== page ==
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April 16, 2020
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April 16, 2020

Remember to ‘do’ for others

By Juliana Valdez

I try to tune in to the frequent news conferences, viewing the panel of government officials and other relevant personnel whose duty it is to keep the nation informed and up to date about the COVID-19 pandemic, locally and internationally.

The questions came fast and furious from the many journalists facing the panel at the daily press releases. Questions after questions were asked and answered, sometimes the same questions in different ways.

Situation worsens; strategies to disseminate information change. The virtual conferences where the journalists called in their questions become the norm.

But there was one thing that for me, stood out at one of the gatherings when the journalists were still physically present. It was when the Prime Minister was asked by one of the female journalists, how he was coping personally with the situation.

It was enlightening to hear him respond that he was experiencing all the emotions the citizens were experiencing. Separation from a loved one, his daughter who is isolated in New York, the death of his eldest brother whose funeral he was going to attend in Tobago, with the issue of only five persons allowed to be present.

But beyond that, my joy was in the fact that someone acknowledged that apart from being the Prime Minister, he is also a husband, father, brother. He and the other officials who have to be out there to inform, educate and enlighten the population, they too are experiencing what the citizens are, in one form or the other, because they too are not exempt from the threat of the virus.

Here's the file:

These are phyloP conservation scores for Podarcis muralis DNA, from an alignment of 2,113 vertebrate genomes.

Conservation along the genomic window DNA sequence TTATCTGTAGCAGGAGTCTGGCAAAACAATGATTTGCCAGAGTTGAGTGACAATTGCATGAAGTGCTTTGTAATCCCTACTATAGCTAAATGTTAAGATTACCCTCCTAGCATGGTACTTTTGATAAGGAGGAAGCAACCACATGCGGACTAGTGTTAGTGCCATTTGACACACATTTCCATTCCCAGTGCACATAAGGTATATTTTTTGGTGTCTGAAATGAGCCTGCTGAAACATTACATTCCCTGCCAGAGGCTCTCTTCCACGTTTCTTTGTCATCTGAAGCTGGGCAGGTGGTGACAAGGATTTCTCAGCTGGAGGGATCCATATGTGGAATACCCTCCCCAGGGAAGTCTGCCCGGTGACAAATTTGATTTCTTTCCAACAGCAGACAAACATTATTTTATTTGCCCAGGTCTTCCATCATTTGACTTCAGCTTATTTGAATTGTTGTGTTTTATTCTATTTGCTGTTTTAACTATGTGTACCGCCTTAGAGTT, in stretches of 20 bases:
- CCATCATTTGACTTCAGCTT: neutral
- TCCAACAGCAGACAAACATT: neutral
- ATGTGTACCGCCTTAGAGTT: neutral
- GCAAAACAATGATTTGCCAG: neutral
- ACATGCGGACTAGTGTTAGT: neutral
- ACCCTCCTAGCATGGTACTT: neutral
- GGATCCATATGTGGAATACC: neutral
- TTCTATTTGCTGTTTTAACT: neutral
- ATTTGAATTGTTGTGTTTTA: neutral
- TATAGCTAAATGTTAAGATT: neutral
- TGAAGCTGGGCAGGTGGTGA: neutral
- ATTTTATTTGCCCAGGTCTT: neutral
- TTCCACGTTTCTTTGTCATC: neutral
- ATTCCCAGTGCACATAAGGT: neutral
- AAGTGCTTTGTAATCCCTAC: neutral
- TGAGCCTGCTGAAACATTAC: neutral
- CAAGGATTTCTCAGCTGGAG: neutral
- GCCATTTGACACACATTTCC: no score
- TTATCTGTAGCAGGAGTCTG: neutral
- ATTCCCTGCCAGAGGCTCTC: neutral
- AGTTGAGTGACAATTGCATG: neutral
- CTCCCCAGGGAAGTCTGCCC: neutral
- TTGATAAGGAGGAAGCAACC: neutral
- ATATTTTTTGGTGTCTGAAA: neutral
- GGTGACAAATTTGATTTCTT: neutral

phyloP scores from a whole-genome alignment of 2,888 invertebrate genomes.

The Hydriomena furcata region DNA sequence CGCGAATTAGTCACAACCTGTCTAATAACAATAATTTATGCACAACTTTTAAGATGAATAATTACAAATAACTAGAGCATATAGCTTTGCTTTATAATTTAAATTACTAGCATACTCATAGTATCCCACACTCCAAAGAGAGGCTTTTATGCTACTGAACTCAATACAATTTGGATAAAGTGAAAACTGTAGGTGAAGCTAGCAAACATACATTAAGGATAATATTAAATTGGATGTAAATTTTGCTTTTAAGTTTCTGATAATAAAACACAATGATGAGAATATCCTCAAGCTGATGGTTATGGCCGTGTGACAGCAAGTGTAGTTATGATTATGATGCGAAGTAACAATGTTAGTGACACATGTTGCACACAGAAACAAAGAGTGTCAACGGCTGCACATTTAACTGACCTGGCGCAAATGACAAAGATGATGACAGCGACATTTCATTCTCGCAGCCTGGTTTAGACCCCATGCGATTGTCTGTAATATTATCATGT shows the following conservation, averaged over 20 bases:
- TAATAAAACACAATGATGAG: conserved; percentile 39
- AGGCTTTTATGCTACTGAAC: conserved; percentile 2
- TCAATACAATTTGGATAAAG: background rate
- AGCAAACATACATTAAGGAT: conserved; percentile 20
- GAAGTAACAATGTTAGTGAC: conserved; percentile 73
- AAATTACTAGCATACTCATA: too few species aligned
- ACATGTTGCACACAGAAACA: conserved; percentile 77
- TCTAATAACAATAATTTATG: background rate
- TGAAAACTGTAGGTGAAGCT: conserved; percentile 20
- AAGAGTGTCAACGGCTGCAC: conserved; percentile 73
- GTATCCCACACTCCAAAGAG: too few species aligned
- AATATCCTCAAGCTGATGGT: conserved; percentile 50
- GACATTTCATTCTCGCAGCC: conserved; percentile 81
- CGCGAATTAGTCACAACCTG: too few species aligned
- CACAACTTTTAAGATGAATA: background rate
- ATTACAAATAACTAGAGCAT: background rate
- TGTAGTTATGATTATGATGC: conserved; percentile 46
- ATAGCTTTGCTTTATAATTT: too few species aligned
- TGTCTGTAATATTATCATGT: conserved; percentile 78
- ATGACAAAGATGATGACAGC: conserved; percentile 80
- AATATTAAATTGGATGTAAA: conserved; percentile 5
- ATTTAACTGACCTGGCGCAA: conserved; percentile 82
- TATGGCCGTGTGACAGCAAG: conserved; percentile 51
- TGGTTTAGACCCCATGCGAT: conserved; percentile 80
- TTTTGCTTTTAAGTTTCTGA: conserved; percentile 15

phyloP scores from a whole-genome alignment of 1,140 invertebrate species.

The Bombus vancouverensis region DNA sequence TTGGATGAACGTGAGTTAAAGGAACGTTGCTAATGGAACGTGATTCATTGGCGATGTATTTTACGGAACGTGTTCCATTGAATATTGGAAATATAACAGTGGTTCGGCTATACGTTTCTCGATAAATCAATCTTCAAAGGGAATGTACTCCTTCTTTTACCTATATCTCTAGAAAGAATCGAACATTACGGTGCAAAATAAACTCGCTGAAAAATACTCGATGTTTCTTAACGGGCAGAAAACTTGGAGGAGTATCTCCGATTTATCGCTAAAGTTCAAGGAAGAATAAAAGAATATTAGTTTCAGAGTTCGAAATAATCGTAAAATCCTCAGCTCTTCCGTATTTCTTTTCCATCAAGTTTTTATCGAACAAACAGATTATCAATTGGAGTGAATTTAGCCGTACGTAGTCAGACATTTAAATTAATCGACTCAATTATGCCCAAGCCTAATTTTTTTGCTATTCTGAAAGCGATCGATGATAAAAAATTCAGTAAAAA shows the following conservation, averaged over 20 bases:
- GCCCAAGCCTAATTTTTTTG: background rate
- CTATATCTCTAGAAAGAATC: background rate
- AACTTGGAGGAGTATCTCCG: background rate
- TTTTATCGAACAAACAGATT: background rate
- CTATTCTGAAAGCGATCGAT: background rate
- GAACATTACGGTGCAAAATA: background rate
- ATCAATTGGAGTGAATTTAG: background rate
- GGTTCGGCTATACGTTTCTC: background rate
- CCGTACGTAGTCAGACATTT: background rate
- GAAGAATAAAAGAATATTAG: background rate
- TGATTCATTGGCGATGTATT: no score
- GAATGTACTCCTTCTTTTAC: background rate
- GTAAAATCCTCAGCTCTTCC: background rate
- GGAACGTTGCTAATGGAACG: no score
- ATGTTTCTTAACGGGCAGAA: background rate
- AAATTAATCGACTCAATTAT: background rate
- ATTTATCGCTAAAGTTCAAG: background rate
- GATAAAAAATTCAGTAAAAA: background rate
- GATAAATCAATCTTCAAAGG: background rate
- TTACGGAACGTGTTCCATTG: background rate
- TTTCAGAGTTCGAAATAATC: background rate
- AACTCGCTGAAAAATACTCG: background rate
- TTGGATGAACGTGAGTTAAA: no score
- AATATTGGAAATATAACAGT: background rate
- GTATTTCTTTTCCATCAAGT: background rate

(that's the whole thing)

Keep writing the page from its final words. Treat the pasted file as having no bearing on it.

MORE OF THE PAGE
It was very considerate of the journalist to reach out with concern about the well-being of the officials.

Are we showing the same consideration for the well-being of others? In our communities, the Church family, etc, are those of us who are capable, showing the care and concern for those who are not?

How have we been treating with the elderly, especially those who are alone, whose relatives may not be near and who may not have anyone to ‘do’ for them.

While we have to be obedient to the guidelines given by the authorities about social distancing and staying at home, strategies can be worked out to attend to those who may need our assistance. This is a time to live the mandate given to us by Christ Jesus to be our brothers’ keepers.

We cannot count on the authorities to do everything. I know personally of families who are reaching out to their sick or incapacitated neighbours, providing meals, running errands where necessary and keeping in contact just to make sure they are comfortable.

Among the Church family, there are those who are ensuring that they keep in contact with the members through phone calls, just so that they will know that they are being thought of and so the loneliness will not overwhelm them.

There are many of our elderly who are accustomed to hopping the bus, whether to go about their business or for recreation. You can imagine the frustration with the restrictions to their movements.

A phone call, ‘How you doing today?’ or ‘Put your television on channel whatever to see whatever…’ or ‘I called to say a word of prayer, share a scripture reading, pray the rosary, pray the Angelus, pray one of the litanies…’

These little things go a long way to encouraging that sense of belonging, that sense of being cared for.

Remember, “We’re all in this thing together”.

May Almighty God, the Divine Healer, the Ultimate Physician, bring healing and restoration to our world from this virus.